Our government has hardly earned a spotless reputation for its competence, so it was perhaps little surprise that the Easter weekend’s announcement was mired in confusion and chaos.

In a worrying but all too familiar sign of sloppiness and indiscipline, ministers put out mixed messages on Covid passports, leading to a rollercoaster of emotions for the operators reading the weekend newspapers.

On Sunday, the idea appeared to have been ruled out altogether for pubs and restaurants, and only under consideration for theatres, cinemas and large-scale events.

This was an apparent concession to the growing cabal of Tory MPs bitterly opposed to the plan, threatening rebellion and a chance of blocking the plan if they were to join forces with Labour.

According to reports, the industry would be consulted on how their venues will operate (I think we’ve heard that one before). Yet there was hint that not all was as cut and dry as it seemed.

Suggesting the makings of a plan that had not been fully thought through, or that had considered the varying shapes and sizes of hospitality venues, ministers acknowledged there would be some debate about were the line was drawn between a quiet neighbourhood local, and a packed high street bar.

Still the message was supposedly clear: “Pubs, restaurants and non-essential retail won’t be required to introduce certification,” a government source told The Sunday Times.

Either the Sunday Times’ sources were completely wrong, or the government has not formed a unified view, but that straightforward message is now about as clear as an unfiltered cloudy IPA.

Johnson said the proposals had yet to be fully developed but has pledged to consult parliament before anything was implemented - again, not something the industry has any reason to be particularly encouraged by, judging by past experience.

Having blundered into the conversation with off the cuff remarks, the back of the fag packet policy making continues, under the brief of Michael Gove, who is apparently pressing ahead with the plan.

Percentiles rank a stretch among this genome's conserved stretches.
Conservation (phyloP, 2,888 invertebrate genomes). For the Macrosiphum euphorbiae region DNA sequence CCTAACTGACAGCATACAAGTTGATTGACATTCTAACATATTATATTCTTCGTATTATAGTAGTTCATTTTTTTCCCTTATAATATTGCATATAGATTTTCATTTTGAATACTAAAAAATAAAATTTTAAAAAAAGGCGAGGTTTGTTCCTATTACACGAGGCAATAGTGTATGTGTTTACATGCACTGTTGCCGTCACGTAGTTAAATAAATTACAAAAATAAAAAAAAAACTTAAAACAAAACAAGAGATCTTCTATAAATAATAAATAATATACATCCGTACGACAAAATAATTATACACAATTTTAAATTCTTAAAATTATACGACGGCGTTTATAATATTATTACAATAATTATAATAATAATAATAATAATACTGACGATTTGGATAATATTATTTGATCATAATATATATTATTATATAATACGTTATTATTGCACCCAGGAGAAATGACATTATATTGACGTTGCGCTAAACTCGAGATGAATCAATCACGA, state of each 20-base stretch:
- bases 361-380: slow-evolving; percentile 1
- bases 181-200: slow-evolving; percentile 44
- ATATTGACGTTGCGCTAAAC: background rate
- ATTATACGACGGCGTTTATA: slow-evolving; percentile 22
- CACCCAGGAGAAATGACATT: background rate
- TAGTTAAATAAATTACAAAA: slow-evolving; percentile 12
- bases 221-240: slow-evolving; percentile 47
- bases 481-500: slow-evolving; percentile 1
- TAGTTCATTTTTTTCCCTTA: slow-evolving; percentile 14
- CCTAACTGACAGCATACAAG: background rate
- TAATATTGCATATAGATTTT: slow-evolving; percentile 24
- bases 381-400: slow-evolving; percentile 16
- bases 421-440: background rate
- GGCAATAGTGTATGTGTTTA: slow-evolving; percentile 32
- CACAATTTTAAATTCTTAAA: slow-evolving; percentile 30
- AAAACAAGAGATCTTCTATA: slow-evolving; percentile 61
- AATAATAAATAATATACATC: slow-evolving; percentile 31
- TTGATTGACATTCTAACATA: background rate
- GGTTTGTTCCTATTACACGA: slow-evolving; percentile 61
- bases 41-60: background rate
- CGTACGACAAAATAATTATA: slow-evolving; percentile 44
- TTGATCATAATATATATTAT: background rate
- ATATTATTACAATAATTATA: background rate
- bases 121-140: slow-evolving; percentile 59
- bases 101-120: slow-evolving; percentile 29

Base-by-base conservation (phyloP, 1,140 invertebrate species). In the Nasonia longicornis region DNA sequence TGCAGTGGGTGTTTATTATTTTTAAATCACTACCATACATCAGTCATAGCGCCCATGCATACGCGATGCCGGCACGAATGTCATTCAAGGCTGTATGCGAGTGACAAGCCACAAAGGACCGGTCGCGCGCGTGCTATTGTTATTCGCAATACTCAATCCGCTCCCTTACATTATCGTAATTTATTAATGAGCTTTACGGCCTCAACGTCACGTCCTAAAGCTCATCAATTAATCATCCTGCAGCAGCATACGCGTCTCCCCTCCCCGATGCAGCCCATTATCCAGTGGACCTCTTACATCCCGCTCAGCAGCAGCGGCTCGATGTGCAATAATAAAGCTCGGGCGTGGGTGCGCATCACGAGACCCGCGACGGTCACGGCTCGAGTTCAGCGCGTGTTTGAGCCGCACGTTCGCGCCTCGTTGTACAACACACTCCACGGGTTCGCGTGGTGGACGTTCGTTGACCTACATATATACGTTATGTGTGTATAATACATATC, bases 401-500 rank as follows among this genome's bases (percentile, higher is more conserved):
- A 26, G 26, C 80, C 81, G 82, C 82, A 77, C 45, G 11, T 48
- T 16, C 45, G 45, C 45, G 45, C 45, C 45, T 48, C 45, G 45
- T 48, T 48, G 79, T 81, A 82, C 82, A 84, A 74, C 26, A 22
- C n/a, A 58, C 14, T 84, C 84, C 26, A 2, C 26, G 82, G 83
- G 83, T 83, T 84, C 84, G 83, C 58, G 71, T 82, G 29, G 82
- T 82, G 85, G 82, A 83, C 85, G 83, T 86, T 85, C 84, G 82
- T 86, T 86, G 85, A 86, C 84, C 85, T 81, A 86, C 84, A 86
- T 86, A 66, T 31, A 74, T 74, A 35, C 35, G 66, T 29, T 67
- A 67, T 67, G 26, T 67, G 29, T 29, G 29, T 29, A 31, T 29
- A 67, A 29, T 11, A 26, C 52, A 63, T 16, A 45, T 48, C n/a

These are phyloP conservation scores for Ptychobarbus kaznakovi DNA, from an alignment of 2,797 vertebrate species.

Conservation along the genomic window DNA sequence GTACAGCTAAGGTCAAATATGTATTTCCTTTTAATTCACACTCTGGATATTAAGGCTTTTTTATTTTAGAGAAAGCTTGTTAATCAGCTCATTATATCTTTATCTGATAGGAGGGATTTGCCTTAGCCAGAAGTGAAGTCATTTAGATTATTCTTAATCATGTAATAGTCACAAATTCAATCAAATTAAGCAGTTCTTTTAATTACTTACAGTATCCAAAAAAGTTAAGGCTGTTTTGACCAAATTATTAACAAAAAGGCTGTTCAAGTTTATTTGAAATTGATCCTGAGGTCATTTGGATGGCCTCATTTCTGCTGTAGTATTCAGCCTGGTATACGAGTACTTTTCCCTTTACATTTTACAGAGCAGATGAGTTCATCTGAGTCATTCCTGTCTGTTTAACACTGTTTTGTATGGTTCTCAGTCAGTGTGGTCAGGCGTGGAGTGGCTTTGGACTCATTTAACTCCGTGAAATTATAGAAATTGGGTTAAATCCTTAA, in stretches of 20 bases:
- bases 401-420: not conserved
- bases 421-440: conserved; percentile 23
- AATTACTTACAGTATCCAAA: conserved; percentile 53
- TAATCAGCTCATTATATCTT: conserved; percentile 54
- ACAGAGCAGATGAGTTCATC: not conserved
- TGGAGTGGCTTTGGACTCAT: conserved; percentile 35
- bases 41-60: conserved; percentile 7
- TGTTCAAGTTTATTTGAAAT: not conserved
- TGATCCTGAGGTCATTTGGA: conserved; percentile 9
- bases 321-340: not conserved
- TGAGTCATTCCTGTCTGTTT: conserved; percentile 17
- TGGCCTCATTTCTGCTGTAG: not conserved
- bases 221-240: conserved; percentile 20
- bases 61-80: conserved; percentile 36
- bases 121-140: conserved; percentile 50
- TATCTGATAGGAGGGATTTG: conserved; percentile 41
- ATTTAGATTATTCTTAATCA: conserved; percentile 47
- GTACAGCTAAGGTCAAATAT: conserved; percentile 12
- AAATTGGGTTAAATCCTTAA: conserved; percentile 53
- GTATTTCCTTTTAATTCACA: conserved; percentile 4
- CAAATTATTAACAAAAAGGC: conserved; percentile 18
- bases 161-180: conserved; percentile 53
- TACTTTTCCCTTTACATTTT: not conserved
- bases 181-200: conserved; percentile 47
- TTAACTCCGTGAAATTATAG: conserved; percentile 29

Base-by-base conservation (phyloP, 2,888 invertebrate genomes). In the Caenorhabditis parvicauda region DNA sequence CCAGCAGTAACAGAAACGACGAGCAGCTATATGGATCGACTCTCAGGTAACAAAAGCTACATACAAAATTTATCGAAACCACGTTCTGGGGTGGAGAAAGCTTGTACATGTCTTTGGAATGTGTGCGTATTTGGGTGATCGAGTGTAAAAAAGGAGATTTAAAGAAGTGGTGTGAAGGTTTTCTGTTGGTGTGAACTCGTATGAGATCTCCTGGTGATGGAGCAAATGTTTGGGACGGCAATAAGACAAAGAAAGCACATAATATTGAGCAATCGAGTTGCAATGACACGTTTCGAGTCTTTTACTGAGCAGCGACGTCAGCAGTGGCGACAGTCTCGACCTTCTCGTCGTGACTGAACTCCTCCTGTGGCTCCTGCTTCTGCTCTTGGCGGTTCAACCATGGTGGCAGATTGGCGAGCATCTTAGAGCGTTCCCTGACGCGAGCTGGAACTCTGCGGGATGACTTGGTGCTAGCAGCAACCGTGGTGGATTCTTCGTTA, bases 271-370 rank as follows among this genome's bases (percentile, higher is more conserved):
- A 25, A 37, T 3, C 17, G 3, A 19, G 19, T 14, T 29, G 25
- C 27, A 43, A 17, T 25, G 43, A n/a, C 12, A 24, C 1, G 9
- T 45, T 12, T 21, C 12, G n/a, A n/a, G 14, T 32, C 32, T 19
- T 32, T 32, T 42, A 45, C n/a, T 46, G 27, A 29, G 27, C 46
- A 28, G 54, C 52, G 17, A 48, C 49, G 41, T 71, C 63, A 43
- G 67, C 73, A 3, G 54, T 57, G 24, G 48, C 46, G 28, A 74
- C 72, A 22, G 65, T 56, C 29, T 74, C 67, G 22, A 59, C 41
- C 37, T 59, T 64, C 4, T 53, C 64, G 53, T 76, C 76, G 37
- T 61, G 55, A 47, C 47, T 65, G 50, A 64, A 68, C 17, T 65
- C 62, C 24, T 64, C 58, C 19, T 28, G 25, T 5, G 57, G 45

The approach, which aims to not so much nudge operators into introducing Covid checks, but shoulder barge them into it with the force of a burly doorman, contains little carrot and plenty of stick.

Appearing to give operators the power to make their own choices, it actually threatens to box them into a corner.

Kate Nicholl is right to call it a Hobson’s Choice, as those that do not comply will be unprofitable if they have to maintain social distancing.

Quite aside from the issues for young people who haven’t had the vaccination, who often staff bars and restaurants, and have suffered one of the worst burdens of the pandemic, there are a myriad of other complicating factors at play.

With cost and compliance set to fall on operators, UKH says this will be significant, another burden for an industry that has jumped through all the hoops, but still emerged as the perennial whipping boy.

As far as the next few weeks are concerned at least, hospitality seems to have been spared – for now.

But going by the messages emerging from the government, and the prime minister’s repeated suggestions that it would be a “sensible” thing to do, it certainly cannot be ruled out.